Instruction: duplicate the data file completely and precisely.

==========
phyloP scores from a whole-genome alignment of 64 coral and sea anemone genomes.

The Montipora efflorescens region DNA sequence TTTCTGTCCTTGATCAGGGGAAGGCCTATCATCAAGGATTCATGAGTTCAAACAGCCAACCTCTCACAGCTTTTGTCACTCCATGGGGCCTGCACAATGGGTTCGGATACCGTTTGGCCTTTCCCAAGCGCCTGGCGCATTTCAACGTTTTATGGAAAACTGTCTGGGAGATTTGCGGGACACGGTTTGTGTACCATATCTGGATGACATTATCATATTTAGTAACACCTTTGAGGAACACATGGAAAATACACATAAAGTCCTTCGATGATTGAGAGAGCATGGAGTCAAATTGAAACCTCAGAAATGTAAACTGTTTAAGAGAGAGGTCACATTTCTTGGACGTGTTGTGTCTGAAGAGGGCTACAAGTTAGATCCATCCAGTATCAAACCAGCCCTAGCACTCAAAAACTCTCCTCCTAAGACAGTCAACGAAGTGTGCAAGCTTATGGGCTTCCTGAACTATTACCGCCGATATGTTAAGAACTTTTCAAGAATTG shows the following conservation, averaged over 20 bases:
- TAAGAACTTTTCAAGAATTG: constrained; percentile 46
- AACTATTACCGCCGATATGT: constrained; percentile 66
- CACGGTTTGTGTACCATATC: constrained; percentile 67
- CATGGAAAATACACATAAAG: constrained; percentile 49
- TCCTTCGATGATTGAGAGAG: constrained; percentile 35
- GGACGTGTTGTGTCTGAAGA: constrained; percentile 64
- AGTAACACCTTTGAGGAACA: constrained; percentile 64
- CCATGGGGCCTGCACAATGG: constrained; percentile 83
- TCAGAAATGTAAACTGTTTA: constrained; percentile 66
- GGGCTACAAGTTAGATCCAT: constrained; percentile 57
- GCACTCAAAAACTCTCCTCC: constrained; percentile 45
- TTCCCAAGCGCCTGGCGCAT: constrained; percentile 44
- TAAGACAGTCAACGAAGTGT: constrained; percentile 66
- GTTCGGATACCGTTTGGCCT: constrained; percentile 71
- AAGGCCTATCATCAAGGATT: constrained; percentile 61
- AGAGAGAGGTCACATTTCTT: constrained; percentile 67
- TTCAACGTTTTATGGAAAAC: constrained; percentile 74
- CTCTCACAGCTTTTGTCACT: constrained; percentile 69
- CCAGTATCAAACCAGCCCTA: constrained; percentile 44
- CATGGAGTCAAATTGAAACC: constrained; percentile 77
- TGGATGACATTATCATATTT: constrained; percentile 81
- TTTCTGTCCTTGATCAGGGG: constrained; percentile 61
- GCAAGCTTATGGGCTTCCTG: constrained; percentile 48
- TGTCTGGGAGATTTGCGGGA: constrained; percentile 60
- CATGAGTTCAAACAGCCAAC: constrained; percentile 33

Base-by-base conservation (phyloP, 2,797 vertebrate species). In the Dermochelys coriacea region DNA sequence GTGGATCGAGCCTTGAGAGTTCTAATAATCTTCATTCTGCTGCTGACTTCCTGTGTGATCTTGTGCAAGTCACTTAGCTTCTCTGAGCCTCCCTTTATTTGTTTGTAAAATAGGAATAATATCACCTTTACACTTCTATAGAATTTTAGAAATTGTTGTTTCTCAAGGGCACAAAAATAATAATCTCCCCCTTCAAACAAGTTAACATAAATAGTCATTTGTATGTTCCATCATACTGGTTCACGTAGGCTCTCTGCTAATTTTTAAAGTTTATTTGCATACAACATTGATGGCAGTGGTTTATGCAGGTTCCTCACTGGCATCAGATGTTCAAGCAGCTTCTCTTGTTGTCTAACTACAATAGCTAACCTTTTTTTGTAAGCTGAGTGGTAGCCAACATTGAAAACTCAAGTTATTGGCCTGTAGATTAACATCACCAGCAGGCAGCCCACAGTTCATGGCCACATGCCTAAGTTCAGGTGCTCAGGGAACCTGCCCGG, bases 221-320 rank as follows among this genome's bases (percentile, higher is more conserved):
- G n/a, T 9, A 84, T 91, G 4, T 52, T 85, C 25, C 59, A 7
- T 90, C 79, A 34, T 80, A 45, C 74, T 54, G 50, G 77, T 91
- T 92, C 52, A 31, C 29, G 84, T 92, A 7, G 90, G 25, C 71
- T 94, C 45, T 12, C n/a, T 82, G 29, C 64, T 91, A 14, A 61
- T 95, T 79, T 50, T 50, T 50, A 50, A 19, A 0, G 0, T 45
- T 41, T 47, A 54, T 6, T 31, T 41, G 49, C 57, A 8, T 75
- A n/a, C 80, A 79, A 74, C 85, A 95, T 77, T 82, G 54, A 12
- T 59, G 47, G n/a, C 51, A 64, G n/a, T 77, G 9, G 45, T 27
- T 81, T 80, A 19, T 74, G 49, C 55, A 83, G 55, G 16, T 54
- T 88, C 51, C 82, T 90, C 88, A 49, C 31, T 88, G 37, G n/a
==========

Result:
phyloP scores from a whole-genome alignment of 64 coral and sea anemone genomes.

The Montipora efflorescens region DNA sequence TTTCTGTCCTTGATCAGGGGAAGGCCTATCATCAAGGATTCATGAGTTCAAACAGCCAACCTCTCACAGCTTTTGTCACTCCATGGGGCCTGCACAATGGGTTCGGATACCGTTTGGCCTTTCCCAAGCGCCTGGCGCATTTCAACGTTTTATGGAAAACTGTCTGGGAGATTTGCGGGACACGGTTTGTGTACCATATCTGGATGACATTATCATATTTAGTAACACCTTTGAGGAACACATGGAAAATACACATAAAGTCCTTCGATGATTGAGAGAGCATGGAGTCAAATTGAAACCTCAGAAATGTAAACTGTTTAAGAGAGAGGTCACATTTCTTGGACGTGTTGTGTCTGAAGAGGGCTACAAGTTAGATCCATCCAGTATCAAACCAGCCCTAGCACTCAAAAACTCTCCTCCTAAGACAGTCAACGAAGTGTGCAAGCTTATGGGCTTCCTGAACTATTACCGCCGATATGTTAAGAACTTTTCAAGAATTG shows the following conservation, averaged over 20 bases:
- TAAGAACTTTTCAAGAATTG: constrained; percentile 46
- AACTATTACCGCCGATATGT: constrained; percentile 66
- CACGGTTTGTGTACCATATC: constrained; percentile 67
- CATGGAAAATACACATAAAG: constrained; percentile 49
- TCCTTCGATGATTGAGAGAG: constrained; percentile 35
- GGACGTGTTGTGTCTGAAGA: constrained; percentile 64
- AGTAACACCTTTGAGGAACA: constrained; percentile 64
- CCATGGGGCCTGCACAATGG: constrained; percentile 83
- TCAGAAATGTAAACTGTTTA: constrained; percentile 66
- GGGCTACAAGTTAGATCCAT: constrained; percentile 57
- GCACTCAAAAACTCTCCTCC: constrained; percentile 45
- TTCCCAAGCGCCTGGCGCAT: constrained; percentile 44
- TAAGACAGTCAACGAAGTGT: constrained; percentile 66
- GTTCGGATACCGTTTGGCCT: constrained; percentile 71
- AAGGCCTATCATCAAGGATT: constrained; percentile 61
- AGAGAGAGGTCACATTTCTT: constrained; percentile 67
- TTCAACGTTTTATGGAAAAC: constrained; percentile 74
- CTCTCACAGCTTTTGTCACT: constrained; percentile 69
- CCAGTATCAAACCAGCCCTA: constrained; percentile 44
- CATGGAGTCAAATTGAAACC: constrained; percentile 77
- TGGATGACATTATCATATTT: constrained; percentile 81
- TTTCTGTCCTTGATCAGGGG: constrained; percentile 61
- GCAAGCTTATGGGCTTCCTG: constrained; percentile 48
- TGTCTGGGAGATTTGCGGGA: constrained; percentile 60
- CATGAGTTCAAACAGCCAAC: constrained; percentile 33

Base-by-base conservation (phyloP, 2,797 vertebrate species). In the Dermochelys coriacea region DNA sequence GTGGATCGAGCCTTGAGAGTTCTAATAATCTTCATTCTGCTGCTGACTTCCTGTGTGATCTTGTGCAAGTCACTTAGCTTCTCTGAGCCTCCCTTTATTTGTTTGTAAAATAGGAATAATATCACCTTTACACTTCTATAGAATTTTAGAAATTGTTGTTTCTCAAGGGCACAAAAATAATAATCTCCCCCTTCAAACAAGTTAACATAAATAGTCATTTGTATGTTCCATCATACTGGTTCACGTAGGCTCTCTGCTAATTTTTAAAGTTTATTTGCATACAACATTGATGGCAGTGGTTTATGCAGGTTCCTCACTGGCATCAGATGTTCAAGCAGCTTCTCTTGTTGTCTAACTACAATAGCTAACCTTTTTTTGTAAGCTGAGTGGTAGCCAACATTGAAAACTCAAGTTATTGGCCTGTAGATTAACATCACCAGCAGGCAGCCCACAGTTCATGGCCACATGCCTAAGTTCAGGTGCTCAGGGAACCTGCCCGG, bases 221-320 rank as follows among this genome's bases (percentile, higher is more conserved):
- G n/a, T 9, A 84, T 91, G 4, T 52, T 85, C 25, C 59, A 7
- T 90, C 79, A 34, T 80, A 45, C 74, T 54, G 50, G 77, T 91
- T 92, C 52, A 31, C 29, G 84, T 92, A 7, G 90, G 25, C 71
- T 94, C 45, T 12, C n/a, T 82, G 29, C 64, T 91, A 14, A 61
- T 95, T 79, T 50, T 50, T 50, A 50, A 19, A 0, G 0, T 45
- T 41, T 47, A 54, T 6, T 31, T 41, G 49, C 57, A 8, T 75
- A n/a, C 80, A 79, A 74, C 85, A 95, T 77, T 82, G 54, A 12
- T 59, G 47, G n/a, C 51, A 64, G n/a, T 77, G 9, G 45, T 27
- T 81, T 80, A 19, T 74, G 49, C 55, A 83, G 55, G 16, T 54
- T 88, C 51, C 82, T 90, C 88, A 49, C 31, T 88, G 37, G n/a